Merced County Cooperative Extension
Merced County Cooperative Extension
Merced County Cooperative Extension
University of California
Merced County Cooperative Extension

Posts Tagged: viticulture

Suppliers, retailers warn California grape growers of herbicide shortages

As winter transitions to spring, grape growers will have to grapple with the prospect of herbicide shortages due to ongoing supply chain issues. Photo by Rita Jakel

Supply-chain crisis forces some to pivot to mechanical, biocontrol measures

Driving through her vineyards on a chilly morning in December, Hortencia Alvarado is taking comfort – for now – that the weeds she sees are all yellow. But there remains a nagging worry that, like the pesky plants, is merely lying dormant for the season.

When March rolls around, and the first signs of new green growth appear on the vines, Alvarado and other vineyard managers will again have to confront the ongoing shockwaves of the global supply-chain crisis.

Growers of grapes – the third-highest valued agricultural commodity in California at $4.48 billion in 2020 – likely won't be able to access the herbicides that they usually apply.

“I definitely need to start thinking and considering it because I don't want to be in that situation where I don't have [the herbicide] when I need it,” said Alvarado, a vineyard manager in the San Joaquin Valley.

Imperfect alternatives

She first noticed the effects of the shortages this past August, during the application following the harvest of early varietals. Alvarado's agricultural pest control adviser had recommended a different product, instead of their usual standby, Rely – because none of the handful of suppliers in California could find it.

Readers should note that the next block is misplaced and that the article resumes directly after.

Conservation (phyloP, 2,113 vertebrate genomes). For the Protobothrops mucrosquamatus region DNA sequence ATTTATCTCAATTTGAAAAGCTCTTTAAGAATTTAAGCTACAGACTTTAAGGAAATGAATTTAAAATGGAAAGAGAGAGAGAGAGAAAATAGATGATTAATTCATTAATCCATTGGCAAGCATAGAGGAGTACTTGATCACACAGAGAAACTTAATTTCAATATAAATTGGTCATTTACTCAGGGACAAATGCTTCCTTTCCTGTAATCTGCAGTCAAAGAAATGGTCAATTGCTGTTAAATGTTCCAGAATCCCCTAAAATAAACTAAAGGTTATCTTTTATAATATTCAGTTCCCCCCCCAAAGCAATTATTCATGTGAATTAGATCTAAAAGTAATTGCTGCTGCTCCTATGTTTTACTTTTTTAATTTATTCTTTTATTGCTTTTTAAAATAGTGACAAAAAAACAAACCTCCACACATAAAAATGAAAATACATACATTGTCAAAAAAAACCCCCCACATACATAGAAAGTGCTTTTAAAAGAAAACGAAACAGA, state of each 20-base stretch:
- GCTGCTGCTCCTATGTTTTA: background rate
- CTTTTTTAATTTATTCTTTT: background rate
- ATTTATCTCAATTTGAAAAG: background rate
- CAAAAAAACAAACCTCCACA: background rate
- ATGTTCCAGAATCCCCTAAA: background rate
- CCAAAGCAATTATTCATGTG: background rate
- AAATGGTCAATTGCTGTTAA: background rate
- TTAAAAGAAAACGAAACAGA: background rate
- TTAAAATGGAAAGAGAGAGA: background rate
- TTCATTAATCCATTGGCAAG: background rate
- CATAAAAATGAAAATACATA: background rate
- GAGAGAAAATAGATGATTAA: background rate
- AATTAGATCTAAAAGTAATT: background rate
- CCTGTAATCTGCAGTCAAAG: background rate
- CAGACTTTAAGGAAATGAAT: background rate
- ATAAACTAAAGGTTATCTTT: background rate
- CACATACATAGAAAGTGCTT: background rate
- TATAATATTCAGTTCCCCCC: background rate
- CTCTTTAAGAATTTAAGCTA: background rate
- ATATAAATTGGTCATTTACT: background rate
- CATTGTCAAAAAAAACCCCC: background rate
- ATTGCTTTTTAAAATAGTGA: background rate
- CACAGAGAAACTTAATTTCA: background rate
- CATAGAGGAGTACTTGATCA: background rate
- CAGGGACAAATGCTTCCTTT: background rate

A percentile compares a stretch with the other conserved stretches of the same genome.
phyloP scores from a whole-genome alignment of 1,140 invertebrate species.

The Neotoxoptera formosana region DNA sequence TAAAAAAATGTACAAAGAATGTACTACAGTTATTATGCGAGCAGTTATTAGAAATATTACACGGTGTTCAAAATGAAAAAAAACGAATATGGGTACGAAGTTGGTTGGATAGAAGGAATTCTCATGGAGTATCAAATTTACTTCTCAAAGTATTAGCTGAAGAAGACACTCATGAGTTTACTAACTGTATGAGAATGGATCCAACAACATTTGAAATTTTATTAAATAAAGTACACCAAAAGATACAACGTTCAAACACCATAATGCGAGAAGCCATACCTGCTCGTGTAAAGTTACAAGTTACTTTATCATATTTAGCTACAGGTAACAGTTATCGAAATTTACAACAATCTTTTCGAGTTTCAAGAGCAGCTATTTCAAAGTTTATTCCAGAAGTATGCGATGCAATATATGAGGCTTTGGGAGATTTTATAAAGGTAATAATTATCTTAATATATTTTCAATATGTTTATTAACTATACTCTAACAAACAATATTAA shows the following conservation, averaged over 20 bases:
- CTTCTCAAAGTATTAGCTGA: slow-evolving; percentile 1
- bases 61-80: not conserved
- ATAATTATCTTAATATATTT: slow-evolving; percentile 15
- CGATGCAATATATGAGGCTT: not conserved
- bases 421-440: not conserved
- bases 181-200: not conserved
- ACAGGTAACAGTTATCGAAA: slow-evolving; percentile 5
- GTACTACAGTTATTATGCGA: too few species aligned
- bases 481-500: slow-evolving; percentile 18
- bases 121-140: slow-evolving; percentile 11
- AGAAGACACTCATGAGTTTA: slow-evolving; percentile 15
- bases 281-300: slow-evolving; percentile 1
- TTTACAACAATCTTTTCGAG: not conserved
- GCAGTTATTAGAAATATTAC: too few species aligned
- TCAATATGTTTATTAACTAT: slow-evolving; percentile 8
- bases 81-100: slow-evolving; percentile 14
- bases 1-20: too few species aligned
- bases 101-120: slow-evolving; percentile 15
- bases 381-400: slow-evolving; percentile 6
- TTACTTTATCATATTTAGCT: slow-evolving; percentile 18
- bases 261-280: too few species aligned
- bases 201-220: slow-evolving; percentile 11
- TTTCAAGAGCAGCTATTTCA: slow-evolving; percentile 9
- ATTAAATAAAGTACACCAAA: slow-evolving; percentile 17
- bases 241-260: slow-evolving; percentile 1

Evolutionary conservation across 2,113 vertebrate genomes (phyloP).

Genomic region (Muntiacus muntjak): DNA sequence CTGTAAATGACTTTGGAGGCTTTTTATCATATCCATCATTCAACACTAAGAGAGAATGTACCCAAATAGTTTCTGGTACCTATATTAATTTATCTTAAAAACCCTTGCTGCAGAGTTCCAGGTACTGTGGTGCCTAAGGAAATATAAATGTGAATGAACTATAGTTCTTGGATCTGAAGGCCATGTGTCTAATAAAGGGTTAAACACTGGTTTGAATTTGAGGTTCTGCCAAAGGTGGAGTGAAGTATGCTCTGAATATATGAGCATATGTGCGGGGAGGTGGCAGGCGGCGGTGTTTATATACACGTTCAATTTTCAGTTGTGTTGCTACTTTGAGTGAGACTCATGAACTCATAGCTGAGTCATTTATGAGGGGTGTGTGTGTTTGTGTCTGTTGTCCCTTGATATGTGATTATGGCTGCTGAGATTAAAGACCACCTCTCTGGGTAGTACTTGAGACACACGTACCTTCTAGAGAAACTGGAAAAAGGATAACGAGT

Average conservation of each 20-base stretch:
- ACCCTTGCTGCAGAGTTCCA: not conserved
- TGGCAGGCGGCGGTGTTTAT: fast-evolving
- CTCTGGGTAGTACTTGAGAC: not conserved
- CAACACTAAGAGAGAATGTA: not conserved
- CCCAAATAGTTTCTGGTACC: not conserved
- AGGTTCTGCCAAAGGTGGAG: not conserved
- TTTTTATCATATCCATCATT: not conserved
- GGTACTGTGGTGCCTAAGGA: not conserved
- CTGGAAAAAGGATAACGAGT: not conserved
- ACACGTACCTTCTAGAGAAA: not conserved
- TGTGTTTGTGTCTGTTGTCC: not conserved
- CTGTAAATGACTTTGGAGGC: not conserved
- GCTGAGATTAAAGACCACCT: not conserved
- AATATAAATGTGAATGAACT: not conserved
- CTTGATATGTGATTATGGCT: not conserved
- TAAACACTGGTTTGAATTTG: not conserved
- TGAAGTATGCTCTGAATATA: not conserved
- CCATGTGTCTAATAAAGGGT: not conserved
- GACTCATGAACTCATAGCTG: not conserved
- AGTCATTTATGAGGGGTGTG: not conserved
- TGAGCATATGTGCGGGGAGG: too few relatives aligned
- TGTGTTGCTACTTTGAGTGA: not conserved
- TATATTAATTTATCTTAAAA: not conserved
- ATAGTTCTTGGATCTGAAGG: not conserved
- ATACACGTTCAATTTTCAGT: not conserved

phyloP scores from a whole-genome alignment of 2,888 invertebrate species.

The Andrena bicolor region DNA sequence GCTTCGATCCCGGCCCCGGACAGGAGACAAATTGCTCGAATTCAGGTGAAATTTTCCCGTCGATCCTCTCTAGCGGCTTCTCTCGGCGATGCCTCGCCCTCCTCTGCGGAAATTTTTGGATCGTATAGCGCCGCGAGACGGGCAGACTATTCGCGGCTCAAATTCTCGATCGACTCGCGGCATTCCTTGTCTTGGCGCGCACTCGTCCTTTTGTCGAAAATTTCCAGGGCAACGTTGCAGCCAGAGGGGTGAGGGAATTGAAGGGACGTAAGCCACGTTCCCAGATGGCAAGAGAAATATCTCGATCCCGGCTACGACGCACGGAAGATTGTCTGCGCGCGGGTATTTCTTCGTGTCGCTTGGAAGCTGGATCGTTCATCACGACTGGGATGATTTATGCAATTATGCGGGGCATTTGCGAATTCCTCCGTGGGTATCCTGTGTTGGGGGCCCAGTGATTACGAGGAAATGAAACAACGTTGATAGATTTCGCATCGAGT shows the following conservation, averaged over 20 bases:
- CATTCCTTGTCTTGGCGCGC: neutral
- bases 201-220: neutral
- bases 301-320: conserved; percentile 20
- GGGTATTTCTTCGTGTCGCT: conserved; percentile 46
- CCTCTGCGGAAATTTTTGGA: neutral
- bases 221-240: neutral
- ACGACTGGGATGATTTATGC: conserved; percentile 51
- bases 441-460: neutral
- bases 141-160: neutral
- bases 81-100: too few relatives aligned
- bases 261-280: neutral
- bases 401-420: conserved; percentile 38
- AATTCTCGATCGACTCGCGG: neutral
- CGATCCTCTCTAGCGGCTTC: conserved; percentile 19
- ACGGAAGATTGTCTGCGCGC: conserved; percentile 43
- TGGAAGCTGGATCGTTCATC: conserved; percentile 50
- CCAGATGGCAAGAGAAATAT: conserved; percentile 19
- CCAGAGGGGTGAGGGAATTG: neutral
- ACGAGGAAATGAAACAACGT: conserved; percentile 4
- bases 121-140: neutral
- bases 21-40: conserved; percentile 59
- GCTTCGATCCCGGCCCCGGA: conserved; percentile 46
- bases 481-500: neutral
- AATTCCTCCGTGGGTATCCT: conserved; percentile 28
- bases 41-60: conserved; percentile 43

Then Alvarado's foreman started reporting that the substitute wasn't controlling the weeds.

“We were using some other stuff that wasn't as good, so basically we were wasting money on stuff that wasn't doing what we wanted it to do,” Alvarado explained.

The lack of a shading canopy make vineyards especially vulnerable to weed pressure. Photo by Will Suckow
They quickly pivoted to their mechanical weeder to chop up the weeds, but that's been an imperfect solution. They only have one machine and it would take three or four machines to adequately weed the nearly 3,000 acres that Alvarado manages.

The need for more machines or labor is just one result of the herbicide shortage, said George Zhuang, University of California Cooperative Extension viticulture farm advisor in Fresno County. Zhuang has received “a lot” of calls from growers about the chemical supply issues, which are also affecting fertilizers. He's been urging them to move away from traditional herbicides to mechanical means or biocontrol such as sheep or fowl – even though they might be more expensive.

Zhuang estimates that while a weed program comprises 5% to 10% of total production costs in a normal year with the usual herbicides, the use of nonchemical alternatives could hike that percentage up to 10% to 20%. In addition to their impact on the bottom line, effective herbicides are especially crucial to grape growers because vines – unlike tree crops – cannot naturally shade out weeds with expansive canopies.

“Right now, people can still scramble around and find some limited chemicals to make sure the crop is successful for the harvest, but if the situation goes for another year, I think there's going to be a panic in farming communities,” Zhuang said.